On 8 January 2016, the Ministry of Environment and Forests permitted the continuation of the tradition under certain conditions, effectively ending the ban.[48][49][50] However, on 14 January 2016, the Supreme Court of India issued a stay on this order, upholding the ban, after a petition filed by the Animal Welfare Board of India and PETA India, leading to protests all over Tamil Nadu.[51] The Supreme Court refused to review its decision on 26 July 2016.[52]

On 16 January 2016, the World Youth Organization (WYO) protested at Chennai against the stay on the order overturning ban on conducting jallikattu in Tamil Nadu. The WYO also demanded a ban on PETA in India.[53][54]

On 8 January 2017, several hundreds of protesters conducted a rally at the Marina in Chennai opposing the ban on jallikattu.[55] The participants walked from the lighthouse to the labour statue bearing posters saying "save jallikattu".[56][57] A few churches openly conducted prayer mass and rally against the Supreme Court ruling.[58] Following the protests at Chennai, many students started rallies in various towns of Tamil Nadu.[7]

After hearing the petitions which were led by the Animal Welfare Board of India challenging central government's notification,[59] the Supreme Court of India on 12 January ordered a stay, issued notices to the central government and the Tamil Nadu government[60][61][62] and later refused to lift the stay.[63] Numerous jallikattu events were held across Tamil Nadu in protest of the ban,[64] and hundreds of participants were detained by police in response.[65][66] The Supreme Court has agreed to delay its verdict on jallikattu for a week following the centre's request that doing so would avoid unrest.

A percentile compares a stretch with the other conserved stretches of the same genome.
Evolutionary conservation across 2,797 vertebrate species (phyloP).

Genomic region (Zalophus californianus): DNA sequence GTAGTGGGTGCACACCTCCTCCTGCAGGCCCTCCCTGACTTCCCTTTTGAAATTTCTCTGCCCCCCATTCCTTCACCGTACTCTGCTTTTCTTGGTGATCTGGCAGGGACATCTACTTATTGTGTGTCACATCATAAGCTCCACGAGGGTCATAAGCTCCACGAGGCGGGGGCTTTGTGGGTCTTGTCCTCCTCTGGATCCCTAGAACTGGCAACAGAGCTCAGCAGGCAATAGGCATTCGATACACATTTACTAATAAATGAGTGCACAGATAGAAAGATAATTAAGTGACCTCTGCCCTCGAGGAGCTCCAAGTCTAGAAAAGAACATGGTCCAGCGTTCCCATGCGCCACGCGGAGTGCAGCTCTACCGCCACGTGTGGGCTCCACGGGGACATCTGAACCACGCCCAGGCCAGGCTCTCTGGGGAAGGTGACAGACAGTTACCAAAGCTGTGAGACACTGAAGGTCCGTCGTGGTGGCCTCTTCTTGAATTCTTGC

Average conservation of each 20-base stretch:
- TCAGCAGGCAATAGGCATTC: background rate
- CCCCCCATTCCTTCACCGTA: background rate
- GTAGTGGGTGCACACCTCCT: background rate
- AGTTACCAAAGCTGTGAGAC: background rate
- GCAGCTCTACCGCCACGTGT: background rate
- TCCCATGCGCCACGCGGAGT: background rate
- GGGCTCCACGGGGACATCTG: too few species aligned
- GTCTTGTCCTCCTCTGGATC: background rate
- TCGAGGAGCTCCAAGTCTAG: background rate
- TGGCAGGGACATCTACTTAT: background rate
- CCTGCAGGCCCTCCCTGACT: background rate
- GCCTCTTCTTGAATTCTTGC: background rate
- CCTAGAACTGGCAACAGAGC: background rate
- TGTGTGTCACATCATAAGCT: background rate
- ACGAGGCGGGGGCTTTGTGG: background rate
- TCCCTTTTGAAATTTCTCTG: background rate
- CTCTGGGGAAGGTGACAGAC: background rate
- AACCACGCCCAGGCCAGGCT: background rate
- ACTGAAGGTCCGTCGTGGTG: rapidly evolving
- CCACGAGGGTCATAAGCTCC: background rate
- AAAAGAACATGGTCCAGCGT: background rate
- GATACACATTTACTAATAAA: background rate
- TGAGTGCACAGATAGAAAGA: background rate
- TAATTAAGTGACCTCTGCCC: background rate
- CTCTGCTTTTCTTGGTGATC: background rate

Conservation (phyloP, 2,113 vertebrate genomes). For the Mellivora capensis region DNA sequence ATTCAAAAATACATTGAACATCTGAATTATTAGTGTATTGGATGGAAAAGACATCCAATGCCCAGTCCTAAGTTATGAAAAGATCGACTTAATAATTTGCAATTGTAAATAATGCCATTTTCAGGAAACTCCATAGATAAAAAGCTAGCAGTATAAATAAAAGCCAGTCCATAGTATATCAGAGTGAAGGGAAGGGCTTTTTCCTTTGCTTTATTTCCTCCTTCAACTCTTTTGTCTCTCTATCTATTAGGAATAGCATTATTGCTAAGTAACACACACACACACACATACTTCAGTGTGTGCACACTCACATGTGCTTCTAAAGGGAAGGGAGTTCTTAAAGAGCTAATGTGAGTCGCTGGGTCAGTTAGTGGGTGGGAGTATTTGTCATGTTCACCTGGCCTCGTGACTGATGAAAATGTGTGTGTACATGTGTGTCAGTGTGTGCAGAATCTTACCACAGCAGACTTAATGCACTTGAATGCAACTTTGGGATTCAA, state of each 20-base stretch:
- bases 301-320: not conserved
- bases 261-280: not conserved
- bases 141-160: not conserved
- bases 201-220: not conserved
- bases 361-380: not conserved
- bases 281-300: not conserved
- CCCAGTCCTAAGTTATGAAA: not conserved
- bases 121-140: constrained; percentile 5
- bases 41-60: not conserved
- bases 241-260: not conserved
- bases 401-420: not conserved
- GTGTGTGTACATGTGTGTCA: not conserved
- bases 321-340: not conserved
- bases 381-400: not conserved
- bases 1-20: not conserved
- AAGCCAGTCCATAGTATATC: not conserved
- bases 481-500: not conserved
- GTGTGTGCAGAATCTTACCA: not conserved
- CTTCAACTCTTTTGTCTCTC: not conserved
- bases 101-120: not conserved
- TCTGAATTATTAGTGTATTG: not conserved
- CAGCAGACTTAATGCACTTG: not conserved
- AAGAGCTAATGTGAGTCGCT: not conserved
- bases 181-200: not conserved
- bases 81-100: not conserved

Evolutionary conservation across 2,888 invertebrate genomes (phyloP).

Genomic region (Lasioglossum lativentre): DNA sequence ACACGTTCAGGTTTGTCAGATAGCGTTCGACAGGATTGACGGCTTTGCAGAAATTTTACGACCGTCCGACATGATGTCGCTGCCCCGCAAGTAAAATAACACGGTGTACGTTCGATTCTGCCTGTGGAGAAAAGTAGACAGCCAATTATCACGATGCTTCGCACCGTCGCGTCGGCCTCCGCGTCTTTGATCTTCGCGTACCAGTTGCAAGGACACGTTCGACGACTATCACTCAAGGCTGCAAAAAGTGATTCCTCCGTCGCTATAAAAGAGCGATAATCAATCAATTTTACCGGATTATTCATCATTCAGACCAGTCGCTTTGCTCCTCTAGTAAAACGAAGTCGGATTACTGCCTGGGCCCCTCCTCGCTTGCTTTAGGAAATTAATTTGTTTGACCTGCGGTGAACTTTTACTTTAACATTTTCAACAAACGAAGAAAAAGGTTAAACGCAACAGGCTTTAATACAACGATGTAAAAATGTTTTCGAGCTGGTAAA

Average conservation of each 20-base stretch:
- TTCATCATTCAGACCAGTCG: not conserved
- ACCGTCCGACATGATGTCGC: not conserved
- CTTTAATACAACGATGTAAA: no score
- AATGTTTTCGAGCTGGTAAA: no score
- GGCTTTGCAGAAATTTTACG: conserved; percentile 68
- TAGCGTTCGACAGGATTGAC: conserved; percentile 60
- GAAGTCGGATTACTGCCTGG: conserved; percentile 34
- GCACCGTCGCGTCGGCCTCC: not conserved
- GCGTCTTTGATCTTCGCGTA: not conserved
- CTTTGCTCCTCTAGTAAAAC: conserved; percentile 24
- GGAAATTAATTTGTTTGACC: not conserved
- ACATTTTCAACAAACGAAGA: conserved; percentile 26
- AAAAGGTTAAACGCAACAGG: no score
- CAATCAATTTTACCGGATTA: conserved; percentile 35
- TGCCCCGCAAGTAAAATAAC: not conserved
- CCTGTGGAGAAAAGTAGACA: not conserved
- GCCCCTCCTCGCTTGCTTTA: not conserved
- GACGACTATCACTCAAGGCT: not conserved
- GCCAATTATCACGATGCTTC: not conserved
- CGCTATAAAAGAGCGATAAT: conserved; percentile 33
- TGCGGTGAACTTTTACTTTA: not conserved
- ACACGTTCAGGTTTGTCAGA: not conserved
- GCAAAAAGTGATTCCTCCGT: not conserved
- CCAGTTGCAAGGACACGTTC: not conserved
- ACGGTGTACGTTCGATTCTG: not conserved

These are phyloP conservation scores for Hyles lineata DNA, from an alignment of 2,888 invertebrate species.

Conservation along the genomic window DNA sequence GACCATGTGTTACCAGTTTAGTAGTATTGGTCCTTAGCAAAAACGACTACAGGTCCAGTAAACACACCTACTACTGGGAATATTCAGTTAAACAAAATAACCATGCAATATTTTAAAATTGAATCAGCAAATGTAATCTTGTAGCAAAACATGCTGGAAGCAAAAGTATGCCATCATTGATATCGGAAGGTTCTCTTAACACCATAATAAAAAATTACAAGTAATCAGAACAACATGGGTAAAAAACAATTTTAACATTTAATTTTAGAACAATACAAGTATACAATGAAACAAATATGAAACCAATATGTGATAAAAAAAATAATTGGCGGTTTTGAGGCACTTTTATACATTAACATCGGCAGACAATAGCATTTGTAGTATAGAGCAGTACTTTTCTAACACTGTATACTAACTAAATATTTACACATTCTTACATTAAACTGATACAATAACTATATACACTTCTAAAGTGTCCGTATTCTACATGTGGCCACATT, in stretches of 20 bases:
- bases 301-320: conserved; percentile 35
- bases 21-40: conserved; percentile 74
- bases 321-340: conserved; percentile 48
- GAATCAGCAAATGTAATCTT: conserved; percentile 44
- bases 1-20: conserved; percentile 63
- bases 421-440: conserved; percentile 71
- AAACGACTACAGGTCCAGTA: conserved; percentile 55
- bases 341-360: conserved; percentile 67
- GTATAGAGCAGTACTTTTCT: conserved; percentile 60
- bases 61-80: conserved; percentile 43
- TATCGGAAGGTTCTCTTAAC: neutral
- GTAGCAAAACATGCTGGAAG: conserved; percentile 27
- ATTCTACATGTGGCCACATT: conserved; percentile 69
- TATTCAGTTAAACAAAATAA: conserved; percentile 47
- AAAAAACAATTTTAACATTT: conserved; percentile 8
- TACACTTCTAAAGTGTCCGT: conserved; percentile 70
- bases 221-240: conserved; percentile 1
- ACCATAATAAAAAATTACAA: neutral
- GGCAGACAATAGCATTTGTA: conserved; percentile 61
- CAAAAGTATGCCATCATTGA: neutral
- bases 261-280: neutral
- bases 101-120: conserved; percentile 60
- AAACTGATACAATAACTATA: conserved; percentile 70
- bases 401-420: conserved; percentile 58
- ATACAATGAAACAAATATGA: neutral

Due to these protests, on 21 January 2017, the governor of Tamil Nadu issued a new ordinance that authorized the continuation of jallikattu events.[67] On 23 January 2017 the Tamil Nadu legislature passed a bipartisan bill, with the accession of the Prime Minister, exempting jallikattu from the Prevention of Cruelty to Animals Act (1960).[68][69] The first legal jallikattu under this exemption took place on 1 February in Alanganallur, Madurai district.[70]

The legal situation surrounding jallikattu is as yet not clearly resolved. Some, such as ex Ministry of External Affairs cabinet minister Salman Khurshid, have stated that the matter will only be truly resolved if the Prevention of Cruelty to Animals Act is amended as local ordinances and state laws cannot trump Indian federal law.[71] According to The Hindu, many other Indian legal experts agreed with Khurshid's view, as federal laws such as the PCA are always more powerful than state laws, and in that respect the Prevention of Cruelty to Animals (Tamil Nadu Amendment) Act of 2017 is not much different from the state law overturned in 2009.[72] For its part, PETA India has said that it will "study" the new ordinance, and has not ruled out a challenge to the new law on the same grounds as it challenged the 2009 law.[73] On Jan 25, the Animal Welfare Board of India (AWBI) started the legal process towards another ban by formally challenging the new law before the Supreme Court,[72][74] but they withdrew the petition on Jan 26.[75] According to the AWBI's acting chairperson, AWBI does not plan to re-file the petition, but he claimed no knowledge of what other organizations, such as PETA, may do.[75]

Timeline of the legal battle against the performance[edit]

  • 29 March 2006: While hearing a petition filed by K. Muniasamy Thevar seeking permission to conduct a bullock cart race, the Madras High Court's Madurai Bench bans the sport of jallikattu.